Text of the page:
Video Games, Virtual Reality Experiences Helpful as Pain Relievers in Children, Adults
When children and adults with acute and chronic pain become immersed in video game action, they receive some analgesic benefit, and researchers at the American Pain Society’s annual scientific meeting reported that virtual reality is proving to be effective in reducing anxiety and acute pain caused by medical procedures and could be useful for treating chronic pain.
Lynnda M. Dahlquist, PhD, a clinical child psychologist and psychology professor at the University of Maryland, Baltimore County, reviewed her most recent laboratory research studies examining the use of virtual reality and other computer/videogame technologies to provide distraction-based acute pain management.
The use of video games and virtual reality distraction (VRD) technology for procedural pain management in both preschoolers and elementary to middle school children, reported Dahlquist, yielded promising results in increasing pain tolerance “with potentially significant future clinical applications for more effective pain reduction techniques for youth with chronic and acute pain. However, more research is needed to know for certain if there is real world VRD application in such pain-generating procedures as cleansing wounds, cancer treatment, immunization, injections, and burn care.”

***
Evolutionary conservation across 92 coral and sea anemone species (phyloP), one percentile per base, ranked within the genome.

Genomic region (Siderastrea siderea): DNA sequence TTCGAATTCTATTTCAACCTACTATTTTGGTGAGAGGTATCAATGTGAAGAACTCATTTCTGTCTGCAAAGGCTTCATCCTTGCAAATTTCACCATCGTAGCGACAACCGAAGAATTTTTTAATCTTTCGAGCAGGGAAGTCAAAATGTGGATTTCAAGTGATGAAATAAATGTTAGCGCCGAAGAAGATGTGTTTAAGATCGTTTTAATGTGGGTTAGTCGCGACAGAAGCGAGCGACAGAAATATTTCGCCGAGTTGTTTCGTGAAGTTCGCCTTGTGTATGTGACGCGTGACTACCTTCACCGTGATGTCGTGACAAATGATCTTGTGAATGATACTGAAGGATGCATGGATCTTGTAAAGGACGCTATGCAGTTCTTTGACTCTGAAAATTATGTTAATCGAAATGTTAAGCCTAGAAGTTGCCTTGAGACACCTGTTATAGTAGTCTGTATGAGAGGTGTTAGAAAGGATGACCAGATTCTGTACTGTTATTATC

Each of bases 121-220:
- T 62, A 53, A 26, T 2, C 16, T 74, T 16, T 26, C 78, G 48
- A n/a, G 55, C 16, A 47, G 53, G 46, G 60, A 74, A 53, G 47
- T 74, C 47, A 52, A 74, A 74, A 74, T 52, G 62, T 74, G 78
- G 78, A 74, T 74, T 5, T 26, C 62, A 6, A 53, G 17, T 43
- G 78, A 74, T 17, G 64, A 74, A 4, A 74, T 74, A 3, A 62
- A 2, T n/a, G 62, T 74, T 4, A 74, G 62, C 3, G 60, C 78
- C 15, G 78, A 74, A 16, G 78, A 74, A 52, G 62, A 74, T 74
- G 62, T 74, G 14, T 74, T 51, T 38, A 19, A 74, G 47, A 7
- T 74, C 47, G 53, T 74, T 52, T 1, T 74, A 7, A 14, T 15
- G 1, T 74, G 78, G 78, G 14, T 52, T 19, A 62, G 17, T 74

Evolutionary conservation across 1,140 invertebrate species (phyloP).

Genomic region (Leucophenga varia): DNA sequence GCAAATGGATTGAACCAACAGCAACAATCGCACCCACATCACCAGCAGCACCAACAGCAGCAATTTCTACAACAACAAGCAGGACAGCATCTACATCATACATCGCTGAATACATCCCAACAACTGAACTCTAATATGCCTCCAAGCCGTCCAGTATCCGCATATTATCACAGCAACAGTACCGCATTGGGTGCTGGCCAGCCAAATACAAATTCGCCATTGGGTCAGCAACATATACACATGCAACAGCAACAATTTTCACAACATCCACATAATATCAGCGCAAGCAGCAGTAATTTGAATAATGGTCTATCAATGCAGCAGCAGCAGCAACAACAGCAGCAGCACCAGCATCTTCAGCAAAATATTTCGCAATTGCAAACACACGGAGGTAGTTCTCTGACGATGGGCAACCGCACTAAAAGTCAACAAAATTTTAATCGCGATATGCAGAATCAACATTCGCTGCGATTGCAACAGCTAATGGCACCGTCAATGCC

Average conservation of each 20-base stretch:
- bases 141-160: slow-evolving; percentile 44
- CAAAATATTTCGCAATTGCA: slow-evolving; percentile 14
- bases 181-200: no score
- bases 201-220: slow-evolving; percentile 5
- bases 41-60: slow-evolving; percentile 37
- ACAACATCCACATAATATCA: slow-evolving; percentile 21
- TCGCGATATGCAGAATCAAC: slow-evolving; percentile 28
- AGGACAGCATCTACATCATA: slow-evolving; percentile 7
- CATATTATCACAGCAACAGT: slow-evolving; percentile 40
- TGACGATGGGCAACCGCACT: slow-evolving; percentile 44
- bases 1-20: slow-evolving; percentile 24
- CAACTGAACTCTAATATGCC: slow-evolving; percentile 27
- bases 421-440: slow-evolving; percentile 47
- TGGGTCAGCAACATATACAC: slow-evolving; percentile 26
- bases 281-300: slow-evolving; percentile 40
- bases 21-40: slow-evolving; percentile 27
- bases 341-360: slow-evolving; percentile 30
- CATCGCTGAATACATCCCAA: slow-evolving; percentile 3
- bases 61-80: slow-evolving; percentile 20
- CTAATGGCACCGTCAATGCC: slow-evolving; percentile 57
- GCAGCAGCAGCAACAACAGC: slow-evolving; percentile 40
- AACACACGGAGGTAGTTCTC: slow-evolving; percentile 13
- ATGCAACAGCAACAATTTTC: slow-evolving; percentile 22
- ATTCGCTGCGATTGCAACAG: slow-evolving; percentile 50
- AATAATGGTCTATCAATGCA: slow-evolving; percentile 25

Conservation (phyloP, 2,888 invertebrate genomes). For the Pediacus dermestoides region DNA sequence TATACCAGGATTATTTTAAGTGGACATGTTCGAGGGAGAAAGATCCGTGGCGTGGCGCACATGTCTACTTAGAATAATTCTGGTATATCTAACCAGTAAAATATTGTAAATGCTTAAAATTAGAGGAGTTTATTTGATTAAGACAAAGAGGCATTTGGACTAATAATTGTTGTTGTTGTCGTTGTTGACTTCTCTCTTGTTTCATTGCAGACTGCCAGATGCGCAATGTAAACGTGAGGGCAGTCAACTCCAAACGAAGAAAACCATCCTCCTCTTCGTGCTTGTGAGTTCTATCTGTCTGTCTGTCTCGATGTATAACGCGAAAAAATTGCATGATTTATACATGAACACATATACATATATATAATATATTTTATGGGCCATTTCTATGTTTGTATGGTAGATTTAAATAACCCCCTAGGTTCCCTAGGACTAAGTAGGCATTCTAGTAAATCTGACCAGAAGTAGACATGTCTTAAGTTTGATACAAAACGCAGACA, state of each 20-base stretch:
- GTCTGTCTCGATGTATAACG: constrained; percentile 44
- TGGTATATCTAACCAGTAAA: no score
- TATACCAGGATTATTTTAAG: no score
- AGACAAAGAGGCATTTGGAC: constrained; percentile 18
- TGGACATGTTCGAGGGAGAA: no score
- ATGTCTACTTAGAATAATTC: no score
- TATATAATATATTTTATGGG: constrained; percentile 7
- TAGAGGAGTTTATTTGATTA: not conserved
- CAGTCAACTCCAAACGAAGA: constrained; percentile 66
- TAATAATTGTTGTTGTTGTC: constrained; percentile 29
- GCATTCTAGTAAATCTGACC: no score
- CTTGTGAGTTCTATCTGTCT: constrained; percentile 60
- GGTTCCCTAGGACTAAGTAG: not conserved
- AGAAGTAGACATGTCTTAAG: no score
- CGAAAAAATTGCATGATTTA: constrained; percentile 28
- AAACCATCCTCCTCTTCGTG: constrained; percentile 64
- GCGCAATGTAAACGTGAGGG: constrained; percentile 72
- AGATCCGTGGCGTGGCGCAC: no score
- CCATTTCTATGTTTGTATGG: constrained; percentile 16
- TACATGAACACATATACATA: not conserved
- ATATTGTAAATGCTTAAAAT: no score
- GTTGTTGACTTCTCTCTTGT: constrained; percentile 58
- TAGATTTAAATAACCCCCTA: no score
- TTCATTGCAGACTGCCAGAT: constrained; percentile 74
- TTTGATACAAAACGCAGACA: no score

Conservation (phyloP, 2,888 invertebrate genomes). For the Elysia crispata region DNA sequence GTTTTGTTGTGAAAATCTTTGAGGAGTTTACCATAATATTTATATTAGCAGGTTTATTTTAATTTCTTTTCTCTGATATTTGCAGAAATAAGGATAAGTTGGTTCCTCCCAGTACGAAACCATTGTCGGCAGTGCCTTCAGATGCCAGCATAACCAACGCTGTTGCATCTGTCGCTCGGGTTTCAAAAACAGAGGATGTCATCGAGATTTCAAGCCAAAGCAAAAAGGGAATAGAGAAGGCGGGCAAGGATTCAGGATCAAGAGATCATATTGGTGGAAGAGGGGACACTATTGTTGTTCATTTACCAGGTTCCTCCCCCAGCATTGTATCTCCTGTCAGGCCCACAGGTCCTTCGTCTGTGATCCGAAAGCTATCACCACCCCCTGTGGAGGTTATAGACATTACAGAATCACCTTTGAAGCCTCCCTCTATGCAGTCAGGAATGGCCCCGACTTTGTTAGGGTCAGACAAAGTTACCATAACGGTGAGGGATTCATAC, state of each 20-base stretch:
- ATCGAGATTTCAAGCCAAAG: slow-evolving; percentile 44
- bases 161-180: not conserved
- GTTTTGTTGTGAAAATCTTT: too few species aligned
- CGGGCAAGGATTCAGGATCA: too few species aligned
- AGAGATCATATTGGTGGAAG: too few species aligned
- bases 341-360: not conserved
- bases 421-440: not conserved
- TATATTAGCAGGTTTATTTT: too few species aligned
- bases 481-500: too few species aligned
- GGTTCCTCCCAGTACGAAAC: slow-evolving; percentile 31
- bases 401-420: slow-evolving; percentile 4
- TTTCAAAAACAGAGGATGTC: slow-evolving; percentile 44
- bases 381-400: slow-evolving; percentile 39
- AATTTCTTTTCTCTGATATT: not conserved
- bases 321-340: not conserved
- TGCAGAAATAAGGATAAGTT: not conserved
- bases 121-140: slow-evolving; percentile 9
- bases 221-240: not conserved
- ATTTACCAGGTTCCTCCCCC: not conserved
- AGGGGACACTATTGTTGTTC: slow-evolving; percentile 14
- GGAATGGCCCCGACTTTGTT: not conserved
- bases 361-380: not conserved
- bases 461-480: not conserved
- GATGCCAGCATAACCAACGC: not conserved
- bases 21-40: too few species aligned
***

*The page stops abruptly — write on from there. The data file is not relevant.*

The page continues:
VRD’s impact on pain tolerance levels varied by children’s ages, indicating that age may influence how effective video game interaction will be. “We must better understand at what ages VRD provides the greatest benefit in moderating acute pain and at what age, if any, that it can be too much or be limiting.”
In one study using video helmets for virtual environment interactivity, the special equipment had little positive impact with children aged 6 to 10, but for those over 10 years of age, “there was a much longer tolerance of the pain of the cold water exposure, leading us to further study to determine what aspect or aspects of cognitive development and neurological function account for this difference among youth.
— Source: American Pain Society